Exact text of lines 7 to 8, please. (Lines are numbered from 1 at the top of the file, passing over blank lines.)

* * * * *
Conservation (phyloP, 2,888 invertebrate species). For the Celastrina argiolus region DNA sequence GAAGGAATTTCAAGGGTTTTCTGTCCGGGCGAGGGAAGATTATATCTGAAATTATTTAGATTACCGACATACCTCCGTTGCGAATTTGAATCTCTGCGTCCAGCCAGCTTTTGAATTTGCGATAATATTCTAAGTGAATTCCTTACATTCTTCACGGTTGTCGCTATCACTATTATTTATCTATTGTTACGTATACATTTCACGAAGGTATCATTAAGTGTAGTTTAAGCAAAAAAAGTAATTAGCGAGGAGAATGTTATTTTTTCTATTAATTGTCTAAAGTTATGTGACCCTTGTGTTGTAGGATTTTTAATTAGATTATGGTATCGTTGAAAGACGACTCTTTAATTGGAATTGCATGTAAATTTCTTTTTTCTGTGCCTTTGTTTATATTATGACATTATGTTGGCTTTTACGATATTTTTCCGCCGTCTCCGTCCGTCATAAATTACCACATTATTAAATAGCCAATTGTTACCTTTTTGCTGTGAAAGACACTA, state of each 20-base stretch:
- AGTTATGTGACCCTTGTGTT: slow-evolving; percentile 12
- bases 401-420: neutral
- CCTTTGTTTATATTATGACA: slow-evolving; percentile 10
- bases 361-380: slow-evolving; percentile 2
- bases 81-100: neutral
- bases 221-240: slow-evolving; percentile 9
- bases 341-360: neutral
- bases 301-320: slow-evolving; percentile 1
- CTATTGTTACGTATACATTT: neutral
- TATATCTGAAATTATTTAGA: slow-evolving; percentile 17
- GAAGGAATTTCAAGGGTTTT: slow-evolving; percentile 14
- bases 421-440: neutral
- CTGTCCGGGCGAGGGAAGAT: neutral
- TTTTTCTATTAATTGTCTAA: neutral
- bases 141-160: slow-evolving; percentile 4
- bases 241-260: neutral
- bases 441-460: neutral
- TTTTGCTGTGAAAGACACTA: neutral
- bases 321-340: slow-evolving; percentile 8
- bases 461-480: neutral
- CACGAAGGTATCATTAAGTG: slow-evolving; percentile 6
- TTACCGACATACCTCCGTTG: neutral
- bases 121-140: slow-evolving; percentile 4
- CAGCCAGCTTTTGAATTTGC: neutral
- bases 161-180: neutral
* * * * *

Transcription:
- bases 221-240: slow-evolving; percentile 9
- bases 341-360: neutral